Dog health: a guide to epilepsy

We have filmed a series of short videos with vet Brian Faulkner to help you spot the signs of common illnesses in your pet. In this video Brian discusses epilepsy in dogs.

Epilepsy is a neurological disorder that causes fitting or seizures. Often seizures are easy to recognise, with symptoms including convulsions and jerking of the limbs. This can be distressing for owners to witness in their beloved pet, especially if the seizure is out of control. Other times the fitting can be milder, where the dog may wobble or appear dazed or uncoordinated. Epileptic seizures can last anything from 30 seconds to two minutes, and the after the fit, dogs can be confused or unpredictable.

The condition is often tricky to diagnose, and your vet will first check to see if there could be anything else causing the seizures that can be treated directly, such as poisoning or traumas. Primary epilepsy is diagnosed when the cause for the seizures can't be found.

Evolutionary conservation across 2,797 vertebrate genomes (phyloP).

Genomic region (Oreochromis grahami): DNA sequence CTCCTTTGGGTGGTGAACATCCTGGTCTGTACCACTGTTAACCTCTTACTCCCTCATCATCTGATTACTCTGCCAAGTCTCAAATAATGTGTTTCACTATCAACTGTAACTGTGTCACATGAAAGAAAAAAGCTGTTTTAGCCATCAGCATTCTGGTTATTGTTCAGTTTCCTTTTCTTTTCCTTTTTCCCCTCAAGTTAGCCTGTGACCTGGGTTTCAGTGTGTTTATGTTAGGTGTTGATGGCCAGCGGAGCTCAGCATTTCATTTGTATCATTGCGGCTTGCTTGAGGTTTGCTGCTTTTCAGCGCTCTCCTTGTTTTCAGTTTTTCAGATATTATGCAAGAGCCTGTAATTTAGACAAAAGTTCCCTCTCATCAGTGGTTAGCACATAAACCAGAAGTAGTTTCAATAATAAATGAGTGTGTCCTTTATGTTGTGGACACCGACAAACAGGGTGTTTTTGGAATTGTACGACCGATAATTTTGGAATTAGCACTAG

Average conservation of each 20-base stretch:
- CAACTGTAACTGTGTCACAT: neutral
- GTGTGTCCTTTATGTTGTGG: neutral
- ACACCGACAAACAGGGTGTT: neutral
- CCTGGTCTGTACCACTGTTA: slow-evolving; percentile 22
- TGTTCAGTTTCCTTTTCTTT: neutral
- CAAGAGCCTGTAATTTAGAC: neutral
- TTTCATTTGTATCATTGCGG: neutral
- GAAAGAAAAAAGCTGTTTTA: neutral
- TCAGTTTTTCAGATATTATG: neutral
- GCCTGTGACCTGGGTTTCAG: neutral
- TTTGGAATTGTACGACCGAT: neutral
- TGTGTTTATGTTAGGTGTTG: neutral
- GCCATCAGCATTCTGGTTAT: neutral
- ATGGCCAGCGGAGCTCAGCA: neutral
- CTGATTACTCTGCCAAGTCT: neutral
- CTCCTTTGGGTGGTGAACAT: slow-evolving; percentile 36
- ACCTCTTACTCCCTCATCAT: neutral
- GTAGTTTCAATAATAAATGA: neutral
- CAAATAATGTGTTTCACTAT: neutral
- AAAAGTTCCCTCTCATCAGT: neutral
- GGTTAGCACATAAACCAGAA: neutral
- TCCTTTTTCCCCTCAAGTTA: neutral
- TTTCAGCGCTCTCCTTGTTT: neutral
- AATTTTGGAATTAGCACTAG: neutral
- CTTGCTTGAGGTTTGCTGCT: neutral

The frequency of the fitting will often determine the treatment; if your dog is having more than one fit a month, he may be prescribed long-term, anti-epileptic medication to try to reduce the fitting episodes, as well as regular monitoring. Although medication won't necessarily stop the fits completely, it can control them, helping your dog to live a happy, normal life.

Does your dog suffer from epilepsy, or have you ever experienced a canine epileptic seizure? Tell us below.